Marnie | Chicago Reader

Marnie

Universally despised on its first release, Marnie (1964) remains one of Alfred Hitchcock's greatest and darkest achievements. Tippi Hedren, in a performance based on a naked, anxious vulnerability, is a compulsive thief; Sean Connery is the neurotically motivated southern gentleman who catches her in the act and blackmails her into marriage. The examination of sexual power plays surpasses Fassbinder's films, which Marnie thematically resembles, going beyond a simple dichotomy of strength and weakness into a dense, shifting field of masochism, class antagonism, religious transgression, and the collective unconscious. The mise-en-scene tends toward a painterly abstraction, as Hitchcock employs powerful masses, blank colors, and studiously unreal, spatially distorted settings. Theme and technique meet on the highest level of film art. With Diane Baker and Louise Latham.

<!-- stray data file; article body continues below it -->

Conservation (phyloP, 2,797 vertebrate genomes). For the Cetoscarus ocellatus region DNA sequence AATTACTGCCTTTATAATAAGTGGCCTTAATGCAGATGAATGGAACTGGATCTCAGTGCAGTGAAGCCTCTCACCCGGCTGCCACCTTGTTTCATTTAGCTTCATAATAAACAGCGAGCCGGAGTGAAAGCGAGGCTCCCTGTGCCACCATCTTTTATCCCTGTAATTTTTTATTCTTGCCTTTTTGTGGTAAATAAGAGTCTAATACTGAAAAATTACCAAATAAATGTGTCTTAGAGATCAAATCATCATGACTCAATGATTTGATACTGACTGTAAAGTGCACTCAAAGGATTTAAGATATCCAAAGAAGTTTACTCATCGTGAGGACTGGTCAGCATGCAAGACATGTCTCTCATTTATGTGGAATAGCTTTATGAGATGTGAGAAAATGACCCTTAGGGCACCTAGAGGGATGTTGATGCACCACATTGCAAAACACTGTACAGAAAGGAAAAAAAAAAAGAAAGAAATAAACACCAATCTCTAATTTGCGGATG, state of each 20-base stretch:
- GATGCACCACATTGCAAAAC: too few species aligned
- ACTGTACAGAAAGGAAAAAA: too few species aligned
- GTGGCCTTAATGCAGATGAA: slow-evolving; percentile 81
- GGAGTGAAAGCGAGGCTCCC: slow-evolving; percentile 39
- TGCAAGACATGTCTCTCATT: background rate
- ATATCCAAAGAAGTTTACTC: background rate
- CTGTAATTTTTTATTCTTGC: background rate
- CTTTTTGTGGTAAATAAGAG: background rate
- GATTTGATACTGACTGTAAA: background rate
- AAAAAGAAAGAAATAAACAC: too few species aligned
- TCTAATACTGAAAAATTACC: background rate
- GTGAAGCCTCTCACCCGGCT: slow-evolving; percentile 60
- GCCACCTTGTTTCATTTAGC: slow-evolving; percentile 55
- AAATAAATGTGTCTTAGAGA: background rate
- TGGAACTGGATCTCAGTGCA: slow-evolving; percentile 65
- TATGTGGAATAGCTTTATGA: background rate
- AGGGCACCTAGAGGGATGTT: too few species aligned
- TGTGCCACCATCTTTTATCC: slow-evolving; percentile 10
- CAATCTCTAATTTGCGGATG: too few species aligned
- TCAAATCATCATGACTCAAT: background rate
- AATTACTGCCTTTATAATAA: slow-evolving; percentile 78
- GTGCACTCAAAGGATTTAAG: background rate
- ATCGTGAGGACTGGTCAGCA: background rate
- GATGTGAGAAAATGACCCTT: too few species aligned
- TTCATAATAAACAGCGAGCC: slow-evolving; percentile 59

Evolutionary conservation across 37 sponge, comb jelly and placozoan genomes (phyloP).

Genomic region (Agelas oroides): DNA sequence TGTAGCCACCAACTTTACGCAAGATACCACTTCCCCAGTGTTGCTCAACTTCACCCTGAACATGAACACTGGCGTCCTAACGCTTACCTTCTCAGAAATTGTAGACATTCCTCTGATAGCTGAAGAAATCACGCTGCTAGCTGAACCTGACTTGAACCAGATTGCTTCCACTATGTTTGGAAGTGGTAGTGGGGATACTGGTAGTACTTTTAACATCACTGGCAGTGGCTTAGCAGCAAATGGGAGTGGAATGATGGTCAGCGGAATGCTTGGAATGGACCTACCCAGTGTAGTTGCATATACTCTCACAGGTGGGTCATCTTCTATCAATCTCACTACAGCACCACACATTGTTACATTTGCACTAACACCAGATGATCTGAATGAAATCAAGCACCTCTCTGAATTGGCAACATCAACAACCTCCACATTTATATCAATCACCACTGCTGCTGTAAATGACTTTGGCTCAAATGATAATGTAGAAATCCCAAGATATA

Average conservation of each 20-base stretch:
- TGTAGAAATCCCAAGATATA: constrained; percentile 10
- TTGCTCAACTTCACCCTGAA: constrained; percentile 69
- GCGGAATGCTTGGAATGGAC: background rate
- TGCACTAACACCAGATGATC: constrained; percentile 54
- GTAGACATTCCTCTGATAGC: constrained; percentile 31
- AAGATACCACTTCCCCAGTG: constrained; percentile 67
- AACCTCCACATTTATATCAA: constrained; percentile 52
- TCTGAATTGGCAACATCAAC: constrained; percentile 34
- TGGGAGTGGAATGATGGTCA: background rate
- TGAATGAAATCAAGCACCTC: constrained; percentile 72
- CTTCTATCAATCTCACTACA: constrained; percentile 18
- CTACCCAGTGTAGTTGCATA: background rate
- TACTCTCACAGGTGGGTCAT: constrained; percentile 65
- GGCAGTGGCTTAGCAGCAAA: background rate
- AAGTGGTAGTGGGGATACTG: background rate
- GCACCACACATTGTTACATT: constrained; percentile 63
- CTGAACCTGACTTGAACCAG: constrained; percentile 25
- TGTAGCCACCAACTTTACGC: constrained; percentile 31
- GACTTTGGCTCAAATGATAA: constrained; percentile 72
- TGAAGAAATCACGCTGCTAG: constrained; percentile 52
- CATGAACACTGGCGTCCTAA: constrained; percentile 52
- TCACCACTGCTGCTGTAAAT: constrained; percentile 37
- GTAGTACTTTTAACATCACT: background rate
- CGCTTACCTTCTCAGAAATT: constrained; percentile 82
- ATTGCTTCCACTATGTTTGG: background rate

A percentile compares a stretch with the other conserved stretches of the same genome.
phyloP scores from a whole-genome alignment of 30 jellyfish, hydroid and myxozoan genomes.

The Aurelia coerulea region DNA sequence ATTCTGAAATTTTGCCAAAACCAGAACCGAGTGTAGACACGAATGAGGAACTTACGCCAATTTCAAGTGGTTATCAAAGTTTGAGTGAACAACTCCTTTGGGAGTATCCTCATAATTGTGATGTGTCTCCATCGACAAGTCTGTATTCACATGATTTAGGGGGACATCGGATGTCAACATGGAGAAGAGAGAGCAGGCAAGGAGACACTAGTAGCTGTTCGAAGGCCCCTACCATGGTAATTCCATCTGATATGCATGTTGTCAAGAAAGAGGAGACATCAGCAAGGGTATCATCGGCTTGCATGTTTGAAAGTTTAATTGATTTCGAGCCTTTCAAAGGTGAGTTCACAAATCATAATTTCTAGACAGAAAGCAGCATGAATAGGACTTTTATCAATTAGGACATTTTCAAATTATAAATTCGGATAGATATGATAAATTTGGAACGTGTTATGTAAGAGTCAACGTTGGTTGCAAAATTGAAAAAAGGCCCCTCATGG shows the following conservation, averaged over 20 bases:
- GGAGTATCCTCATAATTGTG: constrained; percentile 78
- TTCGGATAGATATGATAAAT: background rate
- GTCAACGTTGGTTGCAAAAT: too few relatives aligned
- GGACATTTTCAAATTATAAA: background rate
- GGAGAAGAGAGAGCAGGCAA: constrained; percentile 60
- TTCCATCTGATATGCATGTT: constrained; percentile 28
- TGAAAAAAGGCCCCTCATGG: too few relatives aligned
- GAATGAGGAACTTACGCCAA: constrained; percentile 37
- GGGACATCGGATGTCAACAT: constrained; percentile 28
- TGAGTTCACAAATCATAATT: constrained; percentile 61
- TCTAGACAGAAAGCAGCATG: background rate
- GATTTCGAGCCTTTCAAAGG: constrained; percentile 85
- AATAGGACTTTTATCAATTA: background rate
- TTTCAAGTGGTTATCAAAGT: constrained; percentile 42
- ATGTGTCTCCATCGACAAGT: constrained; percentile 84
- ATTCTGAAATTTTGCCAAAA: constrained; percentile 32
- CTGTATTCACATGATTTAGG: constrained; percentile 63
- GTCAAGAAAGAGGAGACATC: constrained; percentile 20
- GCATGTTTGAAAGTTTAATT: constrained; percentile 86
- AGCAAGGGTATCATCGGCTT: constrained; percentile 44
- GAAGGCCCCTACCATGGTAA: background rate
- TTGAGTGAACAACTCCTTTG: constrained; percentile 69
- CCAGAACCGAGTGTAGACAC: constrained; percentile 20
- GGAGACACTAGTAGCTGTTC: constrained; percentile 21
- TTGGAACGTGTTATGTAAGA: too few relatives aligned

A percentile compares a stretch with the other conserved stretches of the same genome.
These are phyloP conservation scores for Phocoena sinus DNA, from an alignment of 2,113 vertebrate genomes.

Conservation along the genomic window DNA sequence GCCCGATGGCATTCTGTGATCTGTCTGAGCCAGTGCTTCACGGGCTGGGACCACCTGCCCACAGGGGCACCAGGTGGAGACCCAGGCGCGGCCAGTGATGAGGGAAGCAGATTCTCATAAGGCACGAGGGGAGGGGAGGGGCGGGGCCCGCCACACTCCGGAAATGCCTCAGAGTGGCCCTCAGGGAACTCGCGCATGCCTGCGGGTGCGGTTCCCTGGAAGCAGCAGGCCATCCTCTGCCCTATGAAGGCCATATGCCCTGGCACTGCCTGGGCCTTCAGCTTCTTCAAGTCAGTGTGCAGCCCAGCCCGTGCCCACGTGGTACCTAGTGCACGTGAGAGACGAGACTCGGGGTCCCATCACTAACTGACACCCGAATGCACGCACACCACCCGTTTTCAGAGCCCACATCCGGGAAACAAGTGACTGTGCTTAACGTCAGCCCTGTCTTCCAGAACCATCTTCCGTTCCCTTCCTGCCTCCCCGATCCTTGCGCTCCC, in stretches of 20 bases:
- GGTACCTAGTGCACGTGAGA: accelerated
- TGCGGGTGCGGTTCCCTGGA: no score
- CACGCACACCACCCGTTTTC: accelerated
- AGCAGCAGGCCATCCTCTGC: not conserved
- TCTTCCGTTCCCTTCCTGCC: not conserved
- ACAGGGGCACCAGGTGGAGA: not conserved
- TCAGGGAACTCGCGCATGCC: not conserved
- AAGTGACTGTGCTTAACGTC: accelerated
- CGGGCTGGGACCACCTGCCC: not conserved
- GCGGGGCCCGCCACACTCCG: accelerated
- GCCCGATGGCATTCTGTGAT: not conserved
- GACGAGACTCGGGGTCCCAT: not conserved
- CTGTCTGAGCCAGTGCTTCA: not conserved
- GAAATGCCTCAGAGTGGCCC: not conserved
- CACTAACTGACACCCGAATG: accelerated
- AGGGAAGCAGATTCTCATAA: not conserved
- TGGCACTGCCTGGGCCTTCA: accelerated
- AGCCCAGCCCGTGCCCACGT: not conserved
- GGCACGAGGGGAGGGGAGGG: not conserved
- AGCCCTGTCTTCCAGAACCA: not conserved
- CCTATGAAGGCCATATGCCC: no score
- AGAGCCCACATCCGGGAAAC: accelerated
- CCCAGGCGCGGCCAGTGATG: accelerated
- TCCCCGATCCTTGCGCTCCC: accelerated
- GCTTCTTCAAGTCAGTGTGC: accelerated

Credits

Director:

  • Alfred Hitchcock

Cast:

  • Tippi Hedren
  • Sean Connery
  • Diane Baker

Writers:

  • Winston Graham
  • Jay Presson Allen

Producer:

  • Alfred Hitchcock

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